The Cure

By Will Grunewald
Photographs by Molly Haley

Matthew Secich worked in some of the country’s most gourmet, most stressful kitchens, bouncing discontentedly from one high-profile gig to the next. Now, he makes smoked meats and cheeses in Unity’s Amish community, which he, his wife, and kids joined a few years ago. “It’s been a long, strange trip,” he says. “If somebody told me I’d be doing this, I’d have said they’re crazy.” But the quiet life he came here for wasn’t so quiet initially. The first year, news stories about the star chef turned Amish charcutier generated loads of hype. Today, the shop still bustles, but at a pace more to Secich’s liking. Customers can linger, sample, chat. “I’m in no rush,” he says. “I feel like I’m home.” Leelyn Rd., Unity. 207-948-1777

Matthew Secich, on his formative food experience:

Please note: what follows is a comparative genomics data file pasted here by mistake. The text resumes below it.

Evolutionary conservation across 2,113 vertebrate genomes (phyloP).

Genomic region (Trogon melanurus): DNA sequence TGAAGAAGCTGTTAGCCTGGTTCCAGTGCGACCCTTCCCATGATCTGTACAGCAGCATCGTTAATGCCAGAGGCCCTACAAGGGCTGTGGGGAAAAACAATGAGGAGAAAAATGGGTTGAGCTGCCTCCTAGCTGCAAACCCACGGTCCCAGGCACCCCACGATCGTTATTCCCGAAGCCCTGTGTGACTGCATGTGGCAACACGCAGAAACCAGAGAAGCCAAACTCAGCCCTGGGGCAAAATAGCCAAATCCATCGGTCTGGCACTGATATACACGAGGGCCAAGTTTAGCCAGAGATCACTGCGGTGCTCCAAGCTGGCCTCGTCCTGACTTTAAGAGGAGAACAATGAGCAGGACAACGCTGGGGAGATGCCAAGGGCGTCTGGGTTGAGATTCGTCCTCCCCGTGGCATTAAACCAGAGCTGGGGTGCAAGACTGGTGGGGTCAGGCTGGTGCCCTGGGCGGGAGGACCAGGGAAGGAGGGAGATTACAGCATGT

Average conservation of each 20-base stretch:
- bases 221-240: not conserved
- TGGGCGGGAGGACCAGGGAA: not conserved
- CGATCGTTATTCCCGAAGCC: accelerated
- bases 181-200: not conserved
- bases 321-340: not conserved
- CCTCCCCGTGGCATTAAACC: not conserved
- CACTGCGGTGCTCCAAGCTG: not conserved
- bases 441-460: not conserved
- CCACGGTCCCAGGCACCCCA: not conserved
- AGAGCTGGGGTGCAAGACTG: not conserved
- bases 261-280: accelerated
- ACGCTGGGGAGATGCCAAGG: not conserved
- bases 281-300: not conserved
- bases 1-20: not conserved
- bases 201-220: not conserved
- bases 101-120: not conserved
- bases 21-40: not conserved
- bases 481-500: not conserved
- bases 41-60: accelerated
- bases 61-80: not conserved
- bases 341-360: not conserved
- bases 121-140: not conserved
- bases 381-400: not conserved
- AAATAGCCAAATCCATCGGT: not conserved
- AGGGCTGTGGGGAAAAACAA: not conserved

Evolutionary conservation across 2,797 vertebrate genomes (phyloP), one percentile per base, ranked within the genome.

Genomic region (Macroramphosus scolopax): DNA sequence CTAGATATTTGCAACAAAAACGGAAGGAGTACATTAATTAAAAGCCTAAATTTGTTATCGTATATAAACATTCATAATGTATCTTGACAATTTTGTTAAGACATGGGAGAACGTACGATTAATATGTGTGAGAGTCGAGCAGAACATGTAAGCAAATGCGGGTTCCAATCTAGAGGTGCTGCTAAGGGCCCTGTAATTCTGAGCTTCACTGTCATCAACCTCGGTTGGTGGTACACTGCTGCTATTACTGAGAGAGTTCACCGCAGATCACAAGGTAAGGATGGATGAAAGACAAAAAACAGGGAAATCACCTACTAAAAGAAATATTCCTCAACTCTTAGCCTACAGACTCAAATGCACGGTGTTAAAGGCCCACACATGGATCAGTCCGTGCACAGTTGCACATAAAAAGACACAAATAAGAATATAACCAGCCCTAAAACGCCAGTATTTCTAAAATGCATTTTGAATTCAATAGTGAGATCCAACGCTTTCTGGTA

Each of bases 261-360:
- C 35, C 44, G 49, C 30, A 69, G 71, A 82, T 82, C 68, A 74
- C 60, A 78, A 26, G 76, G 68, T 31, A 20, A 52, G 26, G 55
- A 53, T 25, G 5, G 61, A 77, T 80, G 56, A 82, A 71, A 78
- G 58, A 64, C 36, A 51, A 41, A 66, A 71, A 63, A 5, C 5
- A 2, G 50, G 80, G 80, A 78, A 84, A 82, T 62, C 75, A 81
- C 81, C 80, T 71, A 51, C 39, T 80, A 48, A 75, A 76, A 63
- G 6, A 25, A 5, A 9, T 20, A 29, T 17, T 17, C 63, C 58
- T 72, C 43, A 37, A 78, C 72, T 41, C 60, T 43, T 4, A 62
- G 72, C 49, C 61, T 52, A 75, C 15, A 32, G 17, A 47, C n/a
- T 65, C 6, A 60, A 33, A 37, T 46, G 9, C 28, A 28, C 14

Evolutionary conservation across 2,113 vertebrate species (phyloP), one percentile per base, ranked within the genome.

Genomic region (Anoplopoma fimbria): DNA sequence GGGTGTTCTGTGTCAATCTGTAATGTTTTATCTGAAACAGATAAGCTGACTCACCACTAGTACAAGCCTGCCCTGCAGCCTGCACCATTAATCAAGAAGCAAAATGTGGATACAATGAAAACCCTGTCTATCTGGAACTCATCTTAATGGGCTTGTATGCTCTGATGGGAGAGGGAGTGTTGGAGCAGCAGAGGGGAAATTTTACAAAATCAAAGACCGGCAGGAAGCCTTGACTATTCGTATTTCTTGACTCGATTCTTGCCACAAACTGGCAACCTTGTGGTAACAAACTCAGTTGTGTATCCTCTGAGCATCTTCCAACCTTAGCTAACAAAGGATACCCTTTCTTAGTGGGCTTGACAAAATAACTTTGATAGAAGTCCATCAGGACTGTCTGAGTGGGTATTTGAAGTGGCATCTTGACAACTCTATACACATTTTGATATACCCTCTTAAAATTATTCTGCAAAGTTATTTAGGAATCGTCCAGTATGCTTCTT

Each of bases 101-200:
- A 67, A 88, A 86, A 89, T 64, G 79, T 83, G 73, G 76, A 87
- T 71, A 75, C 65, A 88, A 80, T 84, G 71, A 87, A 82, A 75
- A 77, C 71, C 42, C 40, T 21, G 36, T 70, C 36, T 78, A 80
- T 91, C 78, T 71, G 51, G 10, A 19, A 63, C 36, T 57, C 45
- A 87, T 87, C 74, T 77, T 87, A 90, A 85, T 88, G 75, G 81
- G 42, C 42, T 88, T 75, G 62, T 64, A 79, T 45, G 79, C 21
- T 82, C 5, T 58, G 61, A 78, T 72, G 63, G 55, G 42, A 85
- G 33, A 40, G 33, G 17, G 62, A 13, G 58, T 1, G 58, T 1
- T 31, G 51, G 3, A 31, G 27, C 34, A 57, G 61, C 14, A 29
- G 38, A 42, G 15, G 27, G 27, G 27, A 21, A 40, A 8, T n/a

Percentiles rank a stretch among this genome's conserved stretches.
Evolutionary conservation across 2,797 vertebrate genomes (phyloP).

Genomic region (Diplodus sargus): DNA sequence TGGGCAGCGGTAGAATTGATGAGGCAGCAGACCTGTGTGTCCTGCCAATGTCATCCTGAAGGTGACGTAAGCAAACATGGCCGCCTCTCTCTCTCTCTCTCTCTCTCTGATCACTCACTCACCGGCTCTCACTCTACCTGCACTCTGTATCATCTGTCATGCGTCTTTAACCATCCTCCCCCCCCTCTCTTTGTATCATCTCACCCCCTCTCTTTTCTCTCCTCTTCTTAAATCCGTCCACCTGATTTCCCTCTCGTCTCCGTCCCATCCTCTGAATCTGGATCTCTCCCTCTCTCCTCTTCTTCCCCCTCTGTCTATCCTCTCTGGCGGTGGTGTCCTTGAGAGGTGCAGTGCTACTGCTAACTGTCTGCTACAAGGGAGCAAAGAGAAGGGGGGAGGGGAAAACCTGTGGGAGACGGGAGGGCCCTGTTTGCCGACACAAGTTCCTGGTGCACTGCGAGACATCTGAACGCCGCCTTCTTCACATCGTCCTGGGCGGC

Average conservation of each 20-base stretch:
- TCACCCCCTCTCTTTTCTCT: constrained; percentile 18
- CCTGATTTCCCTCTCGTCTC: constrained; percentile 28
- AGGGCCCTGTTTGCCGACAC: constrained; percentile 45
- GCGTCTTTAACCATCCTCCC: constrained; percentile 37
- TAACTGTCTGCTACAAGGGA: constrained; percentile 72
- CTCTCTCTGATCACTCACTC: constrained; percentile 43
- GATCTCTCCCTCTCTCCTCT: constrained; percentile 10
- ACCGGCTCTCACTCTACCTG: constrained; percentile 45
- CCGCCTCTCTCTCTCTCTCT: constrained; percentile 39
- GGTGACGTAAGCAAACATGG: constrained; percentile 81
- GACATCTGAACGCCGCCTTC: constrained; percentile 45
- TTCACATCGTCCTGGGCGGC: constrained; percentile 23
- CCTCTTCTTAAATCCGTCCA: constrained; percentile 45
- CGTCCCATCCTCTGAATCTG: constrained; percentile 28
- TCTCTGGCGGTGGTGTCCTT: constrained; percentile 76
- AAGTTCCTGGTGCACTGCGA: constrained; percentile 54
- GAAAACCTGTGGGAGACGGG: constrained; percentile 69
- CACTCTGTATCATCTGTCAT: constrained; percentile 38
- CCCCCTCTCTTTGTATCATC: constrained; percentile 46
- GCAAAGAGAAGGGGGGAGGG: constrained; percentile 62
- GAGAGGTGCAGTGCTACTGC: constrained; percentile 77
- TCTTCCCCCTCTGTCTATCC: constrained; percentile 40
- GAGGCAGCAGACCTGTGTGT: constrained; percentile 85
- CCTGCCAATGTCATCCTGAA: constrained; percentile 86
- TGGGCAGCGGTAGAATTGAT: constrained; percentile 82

“One year, I think I was 10 years old, my grandma asked me what I wanted to eat for my birthday. They had just moved from a farm to a golf course, in Akron, Ohio. There were these ducks outside on the golf course, and I told my grandma I’d like to have a duck. She gave me some bread and I went out there with my little sisters and fed the ducks. Then my grandma walked out an asked me which one I wanted to eat. She grabbed that mallard, rung its neck, and brought it inside. She dipped it in boiling water, and I plucked all the feathers off. She showed me the carcass and opened the cavity up and explained what everything was. We baked that bird, and I had that for my birthday. She taught me that there’s life and there’s death and there’s a resurrection of life that most people will never see. I think that right there changed my life in many ways, even though I didn’t remember those things until much later in life, after I got out of the military in my late 20s and was trying to figure out what to do with myself. When you cook, you’re sharing something, if that makes any sense. Man can’t be selfish with food. When you have an opportunity to sit down and share a meal with someone, in many ways you’re sharing your heart. With the charcuterie, we make a lot of friends, because we’re there to listen. I don’ t care if I sell anything. Being able to be a friend to somebody, I find a greater blessing in that than selling anything.”